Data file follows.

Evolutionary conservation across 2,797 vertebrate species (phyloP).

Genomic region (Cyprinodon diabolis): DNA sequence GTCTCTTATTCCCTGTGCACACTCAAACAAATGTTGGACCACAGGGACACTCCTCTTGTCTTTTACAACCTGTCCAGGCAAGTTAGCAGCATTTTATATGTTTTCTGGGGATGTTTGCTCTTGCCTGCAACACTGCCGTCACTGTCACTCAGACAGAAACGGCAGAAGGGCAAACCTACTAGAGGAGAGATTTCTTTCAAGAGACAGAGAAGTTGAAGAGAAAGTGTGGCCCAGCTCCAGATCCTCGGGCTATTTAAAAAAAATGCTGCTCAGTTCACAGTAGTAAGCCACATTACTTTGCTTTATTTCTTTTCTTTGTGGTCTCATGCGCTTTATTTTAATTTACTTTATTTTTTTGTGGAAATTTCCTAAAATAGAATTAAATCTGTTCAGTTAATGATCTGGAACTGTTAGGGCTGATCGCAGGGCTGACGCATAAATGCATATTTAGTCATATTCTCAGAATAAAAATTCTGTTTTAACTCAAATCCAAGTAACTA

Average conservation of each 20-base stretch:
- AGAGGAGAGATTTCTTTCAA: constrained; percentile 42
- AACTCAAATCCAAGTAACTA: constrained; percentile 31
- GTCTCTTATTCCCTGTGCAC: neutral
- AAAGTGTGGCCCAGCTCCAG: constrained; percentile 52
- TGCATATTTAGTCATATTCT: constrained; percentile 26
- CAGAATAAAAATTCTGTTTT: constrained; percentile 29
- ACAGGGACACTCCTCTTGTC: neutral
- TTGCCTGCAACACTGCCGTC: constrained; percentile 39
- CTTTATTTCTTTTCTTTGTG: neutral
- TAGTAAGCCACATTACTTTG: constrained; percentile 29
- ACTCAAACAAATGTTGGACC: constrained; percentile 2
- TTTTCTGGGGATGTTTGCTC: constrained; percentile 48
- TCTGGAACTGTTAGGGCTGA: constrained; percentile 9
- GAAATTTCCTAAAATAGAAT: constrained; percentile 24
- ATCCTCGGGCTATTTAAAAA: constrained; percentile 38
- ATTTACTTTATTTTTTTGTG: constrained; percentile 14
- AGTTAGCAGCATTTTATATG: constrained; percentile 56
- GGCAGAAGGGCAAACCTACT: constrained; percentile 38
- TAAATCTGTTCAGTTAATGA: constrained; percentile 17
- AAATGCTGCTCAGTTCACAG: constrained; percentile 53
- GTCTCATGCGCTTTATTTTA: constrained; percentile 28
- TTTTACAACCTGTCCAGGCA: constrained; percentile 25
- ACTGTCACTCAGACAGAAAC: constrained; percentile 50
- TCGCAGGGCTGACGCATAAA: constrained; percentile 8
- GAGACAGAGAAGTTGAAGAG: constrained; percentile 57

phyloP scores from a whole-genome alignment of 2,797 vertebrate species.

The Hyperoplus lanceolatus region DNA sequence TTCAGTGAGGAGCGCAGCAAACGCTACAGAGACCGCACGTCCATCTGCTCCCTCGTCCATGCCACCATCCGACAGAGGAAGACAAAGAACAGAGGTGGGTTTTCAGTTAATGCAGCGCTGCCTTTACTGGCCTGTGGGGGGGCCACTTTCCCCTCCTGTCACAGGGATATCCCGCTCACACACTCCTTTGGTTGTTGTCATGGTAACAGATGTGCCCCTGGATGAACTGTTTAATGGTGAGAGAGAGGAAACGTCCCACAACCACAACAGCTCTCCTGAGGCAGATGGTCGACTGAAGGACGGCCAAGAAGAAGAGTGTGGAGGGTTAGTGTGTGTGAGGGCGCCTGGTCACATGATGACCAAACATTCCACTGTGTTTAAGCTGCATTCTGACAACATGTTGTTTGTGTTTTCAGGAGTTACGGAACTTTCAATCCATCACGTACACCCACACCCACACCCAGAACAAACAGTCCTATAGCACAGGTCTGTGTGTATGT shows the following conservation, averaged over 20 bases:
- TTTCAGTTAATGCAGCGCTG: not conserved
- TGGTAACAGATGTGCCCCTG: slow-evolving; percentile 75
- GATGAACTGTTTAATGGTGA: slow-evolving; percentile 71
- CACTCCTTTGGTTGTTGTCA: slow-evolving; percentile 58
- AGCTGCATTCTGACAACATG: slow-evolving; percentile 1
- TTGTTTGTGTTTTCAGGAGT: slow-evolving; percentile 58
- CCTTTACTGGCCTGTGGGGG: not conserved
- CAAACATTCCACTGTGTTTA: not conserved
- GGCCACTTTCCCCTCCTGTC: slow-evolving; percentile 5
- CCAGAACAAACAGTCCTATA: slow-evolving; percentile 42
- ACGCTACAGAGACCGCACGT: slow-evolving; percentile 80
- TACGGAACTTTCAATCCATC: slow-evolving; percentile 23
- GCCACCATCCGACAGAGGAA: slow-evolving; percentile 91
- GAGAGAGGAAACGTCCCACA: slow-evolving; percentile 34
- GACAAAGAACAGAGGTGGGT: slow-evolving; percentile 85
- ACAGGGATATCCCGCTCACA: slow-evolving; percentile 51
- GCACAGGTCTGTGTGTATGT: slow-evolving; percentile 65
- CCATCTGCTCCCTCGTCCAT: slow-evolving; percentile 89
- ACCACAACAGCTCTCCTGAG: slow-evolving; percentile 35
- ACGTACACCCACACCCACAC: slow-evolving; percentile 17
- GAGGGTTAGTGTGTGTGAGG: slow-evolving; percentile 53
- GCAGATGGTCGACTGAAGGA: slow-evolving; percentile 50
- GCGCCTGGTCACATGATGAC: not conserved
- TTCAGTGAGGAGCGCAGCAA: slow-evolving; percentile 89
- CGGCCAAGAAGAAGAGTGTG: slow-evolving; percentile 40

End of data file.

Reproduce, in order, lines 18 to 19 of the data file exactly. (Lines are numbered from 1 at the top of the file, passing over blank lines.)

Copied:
- ATCCTCGGGCTATTTAAAAA: constrained; percentile 38
- ATTTACTTTATTTTTTTGTG: constrained; percentile 14